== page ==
We had a superb sale yesterday in London of Chinese Works of Art that sold for well above our highest pre-sale estimates. I think it's fair to say that we continue to see very real and robust interest out of the mainland in participation in our sale and Hong Kong and over time, we hope and expect in Beijing. I would not say that I think that in the near term that China is likely to deteriorate. I understand the slowdown that you're referencing in 2012 year-to-date. I'd be surprised if you didn't see that flatten out or look better over the next 12 months.

Oliver Chen -- Citigroup

Okay. Thank you. And my last question is you gave really helpful information related to single owner, so how should we think about the comparisons for next year? Does that imply the single owner comparisons will ease on top of the year we just had? Are the prospects pretty optimistic for next year with respect to how that evolved from an actuarial point of view?

Bill Ruprecht

If you're smart enough to know how that's going to play out quarter-to-quarter, Oliver, we all want to admire your pre-sense. I simply can't tell you which family is going to make which decision based upon which lawyers' advice in which quarter of next year. As I indicated, and I know this is hard to hang you out on, we continue to see opportunities to secure very substantial consignments from individual family. Is that predicted? No. It means that we do see some deal flow that's interesting.

Oliver Chen -- Citigroup

Okay. Thanks. In the first and second quarter of this year, did you feel like you had a higher average level of single owner lots of the year that just elapsed?

Bill Ruprecht

Well, as we speak, really simply now beginning to be in the throws of writing the business for January and February, I couldn't speak with any clarity to the quarter. I know I'll frustrate you with the lack of visibility that I can offer, but anything I say today would be a gross injustice to what happens in the quarter.

Oliver Chen -- Citigroup

Okay. Thanks, guys. I'll see you tonight. I appreciate it.

Bill Ruprecht

Take care.

Operator

Next question comes from the line of George Sutton with Craig-Hallum. You're line is open.

Jason Kreyer -- Craig-Hallum

So Bill, a couple of times you mentioned that the market is robust at the high end. Can you provide any commentary on what you're seeing at kind of the mid end?

Bill Ruprecht

That doesn't sound like George?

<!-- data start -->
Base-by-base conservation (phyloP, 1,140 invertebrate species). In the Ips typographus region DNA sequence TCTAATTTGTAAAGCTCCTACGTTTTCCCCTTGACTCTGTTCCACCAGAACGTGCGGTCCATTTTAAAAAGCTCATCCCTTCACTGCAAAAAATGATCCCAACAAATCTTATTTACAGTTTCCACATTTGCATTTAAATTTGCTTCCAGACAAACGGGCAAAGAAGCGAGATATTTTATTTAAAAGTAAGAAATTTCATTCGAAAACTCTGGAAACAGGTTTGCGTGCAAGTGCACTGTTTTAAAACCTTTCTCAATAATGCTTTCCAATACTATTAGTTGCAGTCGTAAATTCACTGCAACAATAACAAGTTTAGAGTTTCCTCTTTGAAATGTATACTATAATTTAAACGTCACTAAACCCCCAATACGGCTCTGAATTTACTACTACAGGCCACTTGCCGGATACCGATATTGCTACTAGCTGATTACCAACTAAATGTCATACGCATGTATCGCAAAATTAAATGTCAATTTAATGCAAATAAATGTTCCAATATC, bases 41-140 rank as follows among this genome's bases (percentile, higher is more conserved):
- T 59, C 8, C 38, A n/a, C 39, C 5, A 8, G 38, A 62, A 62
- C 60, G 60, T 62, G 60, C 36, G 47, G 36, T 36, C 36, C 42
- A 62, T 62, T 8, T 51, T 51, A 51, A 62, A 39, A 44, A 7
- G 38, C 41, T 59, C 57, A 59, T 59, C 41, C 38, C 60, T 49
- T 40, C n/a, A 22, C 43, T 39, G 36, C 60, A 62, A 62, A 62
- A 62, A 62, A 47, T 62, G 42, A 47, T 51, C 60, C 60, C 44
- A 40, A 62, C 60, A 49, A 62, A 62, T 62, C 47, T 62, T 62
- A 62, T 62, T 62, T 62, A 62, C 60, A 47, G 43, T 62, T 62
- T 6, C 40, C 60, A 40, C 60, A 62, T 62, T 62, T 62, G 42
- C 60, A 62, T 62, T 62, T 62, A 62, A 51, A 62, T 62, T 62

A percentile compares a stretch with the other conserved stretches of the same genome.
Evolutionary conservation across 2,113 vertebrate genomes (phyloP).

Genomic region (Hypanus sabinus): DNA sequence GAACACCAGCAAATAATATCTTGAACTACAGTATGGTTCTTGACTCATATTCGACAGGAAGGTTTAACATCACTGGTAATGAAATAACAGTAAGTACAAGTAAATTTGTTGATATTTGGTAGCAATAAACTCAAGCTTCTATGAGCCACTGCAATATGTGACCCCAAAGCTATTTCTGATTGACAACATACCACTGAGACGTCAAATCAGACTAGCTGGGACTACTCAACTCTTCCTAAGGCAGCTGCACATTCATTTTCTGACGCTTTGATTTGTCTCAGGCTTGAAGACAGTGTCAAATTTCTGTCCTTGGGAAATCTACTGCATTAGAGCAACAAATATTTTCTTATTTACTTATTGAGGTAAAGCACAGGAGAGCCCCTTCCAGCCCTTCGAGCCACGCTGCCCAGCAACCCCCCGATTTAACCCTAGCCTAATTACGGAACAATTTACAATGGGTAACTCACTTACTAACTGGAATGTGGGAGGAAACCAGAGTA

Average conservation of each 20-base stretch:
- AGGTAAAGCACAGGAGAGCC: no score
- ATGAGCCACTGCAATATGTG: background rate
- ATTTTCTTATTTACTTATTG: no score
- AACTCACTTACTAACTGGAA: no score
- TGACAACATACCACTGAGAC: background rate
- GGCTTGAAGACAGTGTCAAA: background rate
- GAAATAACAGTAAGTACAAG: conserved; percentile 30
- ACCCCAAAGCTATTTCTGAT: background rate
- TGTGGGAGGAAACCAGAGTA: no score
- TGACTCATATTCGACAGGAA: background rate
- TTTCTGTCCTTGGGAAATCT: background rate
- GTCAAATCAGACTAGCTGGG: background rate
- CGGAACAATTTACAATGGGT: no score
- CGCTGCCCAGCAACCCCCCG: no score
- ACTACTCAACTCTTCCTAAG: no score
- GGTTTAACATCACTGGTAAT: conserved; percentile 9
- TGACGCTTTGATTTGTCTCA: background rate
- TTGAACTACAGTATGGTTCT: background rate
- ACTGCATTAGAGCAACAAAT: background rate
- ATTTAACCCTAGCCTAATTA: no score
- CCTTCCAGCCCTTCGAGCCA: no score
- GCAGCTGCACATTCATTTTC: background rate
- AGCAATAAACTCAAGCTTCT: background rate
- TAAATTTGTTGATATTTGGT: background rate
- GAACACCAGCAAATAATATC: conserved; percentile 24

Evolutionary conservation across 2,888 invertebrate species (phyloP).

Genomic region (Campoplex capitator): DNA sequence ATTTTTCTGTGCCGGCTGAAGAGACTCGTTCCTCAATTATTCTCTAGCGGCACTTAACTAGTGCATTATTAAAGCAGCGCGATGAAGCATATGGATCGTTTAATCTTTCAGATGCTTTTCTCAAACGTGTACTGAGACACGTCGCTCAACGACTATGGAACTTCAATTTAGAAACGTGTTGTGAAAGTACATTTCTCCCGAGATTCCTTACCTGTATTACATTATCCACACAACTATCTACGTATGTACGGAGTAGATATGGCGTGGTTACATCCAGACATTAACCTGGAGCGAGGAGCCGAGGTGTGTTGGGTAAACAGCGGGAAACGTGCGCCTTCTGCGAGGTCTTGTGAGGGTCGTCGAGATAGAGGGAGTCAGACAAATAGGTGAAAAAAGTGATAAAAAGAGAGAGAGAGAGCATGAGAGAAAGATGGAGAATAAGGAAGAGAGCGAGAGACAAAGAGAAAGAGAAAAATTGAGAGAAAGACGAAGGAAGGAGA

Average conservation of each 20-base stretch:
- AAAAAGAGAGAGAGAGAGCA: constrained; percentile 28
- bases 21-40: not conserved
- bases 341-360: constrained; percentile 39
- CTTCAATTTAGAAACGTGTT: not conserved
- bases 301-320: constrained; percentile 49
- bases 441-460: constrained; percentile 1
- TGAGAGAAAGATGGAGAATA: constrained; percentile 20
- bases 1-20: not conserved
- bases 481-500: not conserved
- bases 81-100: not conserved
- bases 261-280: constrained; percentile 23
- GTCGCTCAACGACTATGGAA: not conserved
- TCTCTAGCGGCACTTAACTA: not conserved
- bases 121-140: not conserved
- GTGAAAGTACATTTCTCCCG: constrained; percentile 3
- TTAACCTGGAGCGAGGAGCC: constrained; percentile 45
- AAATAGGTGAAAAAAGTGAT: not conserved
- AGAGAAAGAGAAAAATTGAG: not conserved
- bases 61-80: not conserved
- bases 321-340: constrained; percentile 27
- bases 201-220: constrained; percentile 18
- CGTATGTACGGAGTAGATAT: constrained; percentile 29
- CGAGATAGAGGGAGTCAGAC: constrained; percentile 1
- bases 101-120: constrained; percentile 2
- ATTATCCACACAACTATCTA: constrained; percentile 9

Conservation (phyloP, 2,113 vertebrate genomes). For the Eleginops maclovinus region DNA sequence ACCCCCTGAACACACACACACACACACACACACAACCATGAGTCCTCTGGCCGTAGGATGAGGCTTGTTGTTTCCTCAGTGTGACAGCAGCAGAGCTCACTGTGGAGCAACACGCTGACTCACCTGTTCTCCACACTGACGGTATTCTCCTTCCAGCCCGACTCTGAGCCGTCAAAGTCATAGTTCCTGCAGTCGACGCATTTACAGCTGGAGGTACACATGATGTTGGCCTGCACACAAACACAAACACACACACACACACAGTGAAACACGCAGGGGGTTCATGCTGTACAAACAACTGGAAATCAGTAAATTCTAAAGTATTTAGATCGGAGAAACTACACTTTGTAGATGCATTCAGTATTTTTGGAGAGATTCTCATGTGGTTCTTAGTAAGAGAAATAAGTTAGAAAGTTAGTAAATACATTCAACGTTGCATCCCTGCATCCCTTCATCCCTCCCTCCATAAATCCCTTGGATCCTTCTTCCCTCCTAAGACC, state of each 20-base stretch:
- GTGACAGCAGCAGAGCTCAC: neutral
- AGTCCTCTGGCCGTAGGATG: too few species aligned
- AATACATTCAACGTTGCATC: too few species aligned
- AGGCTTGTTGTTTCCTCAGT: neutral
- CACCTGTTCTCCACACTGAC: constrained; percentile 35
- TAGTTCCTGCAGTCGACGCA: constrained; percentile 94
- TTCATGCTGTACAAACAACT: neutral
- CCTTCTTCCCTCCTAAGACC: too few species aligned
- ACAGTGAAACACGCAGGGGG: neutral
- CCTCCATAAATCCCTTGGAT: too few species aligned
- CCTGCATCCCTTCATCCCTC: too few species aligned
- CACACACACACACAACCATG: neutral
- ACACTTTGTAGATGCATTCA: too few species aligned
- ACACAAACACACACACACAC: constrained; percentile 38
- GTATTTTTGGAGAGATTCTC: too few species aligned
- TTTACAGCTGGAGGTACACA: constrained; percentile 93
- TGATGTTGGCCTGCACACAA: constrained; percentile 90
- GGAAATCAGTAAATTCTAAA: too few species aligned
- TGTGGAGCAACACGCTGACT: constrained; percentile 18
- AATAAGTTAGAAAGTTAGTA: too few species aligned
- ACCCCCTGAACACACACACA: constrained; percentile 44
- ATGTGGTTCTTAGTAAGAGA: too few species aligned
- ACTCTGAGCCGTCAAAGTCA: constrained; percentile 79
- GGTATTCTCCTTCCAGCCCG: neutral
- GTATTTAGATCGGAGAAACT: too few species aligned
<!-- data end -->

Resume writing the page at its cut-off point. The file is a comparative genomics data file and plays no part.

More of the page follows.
Jason Kreyer -- Craig-Hallum

No, it's Jason on for George.

Bill Ruprecht

It's interesting. I think it's fair to say that in our business, people are very interested in things that are once in a generation sort of opportunities. And if there's something or other on offer which there are likely to be five more similar works available in the next six months, people are more cautionary.

So, you can drive a hole through my narrative, Jason, because there's so many different markets with so many different price band probabilities. But in the most abstract and broader sense, I think it's fair to say that we think the market's very open, seems pretty stable and there's price sensitivity around things that are not great rarities.

Bill Sheridan

Jason, in our 10-Q you'll see disclosure on a number of objects above the $1 million mark where the commission margin drops at 12%. But for the quarter, as I said, our auction commission margin was up from 19%-something to over 21%, which means the middle market is doing, I'd say, pretty well this quarter.

Jason Kreyer -- Craig-Hallum

Okay. That's helpful. Thank you. And then I just had one more question actually. On private sales, can you just talk a little bit about the competition that you see there and how it compares to normal auctioning competition?

Bill Ruprecht

We don't see deals typically being commoditized in any sense in the private sale business. In other words, there are some fiduciaries and some advisory groups that think that they're benefitting their clients by seeing how they can pit Sotheby's against any of the other alternatives in a commission dual. That is almost inevitably unproductive in our estimation because in showing works of art to lots of different groups of potential advisors, you tend to make the market a little bit wearier of those objects and they become less exciting to whoever might be presented with the opportunity to buy them.

So it's in that backdrop that I would say to you that we probably create most of the opportunities in the private marketplace that we handle ourselves. In other words, we approach a collector or a potential buyer and create most of those opportunities in a way that's more proactive than certainly some of the auction business where we get asked to consider pieces of business in that way. So I'd say it's less a business where there's daily bidding against opportunities.

Jason Kreyer -- Craig-Hallum

Okay, great. That's all I got. Thank you, gentlemen.

Bill Ruprecht

Thanks, Jason.

Operator

Next question comes from the line of David Schick with Stifel Nicolaus. Your line is open.

David Schick -- Stifel Nicolaus

Good afternoon.

Bill Ruprecht

Hey, David.

David Schick -- Stifel Nicolaus

First question, just on private sales, I know it's been asked a couple of ways, but I'll give it my shot. I appreciate there's no visibility and what I'm wondering is, is this a change in the way you're customers, your clients are preferring to do business, is the market changing and there is – obviously, you've had a lot of efforts there, but separately or even as a result, is this just a new piece of business that continues to grow in customer preference?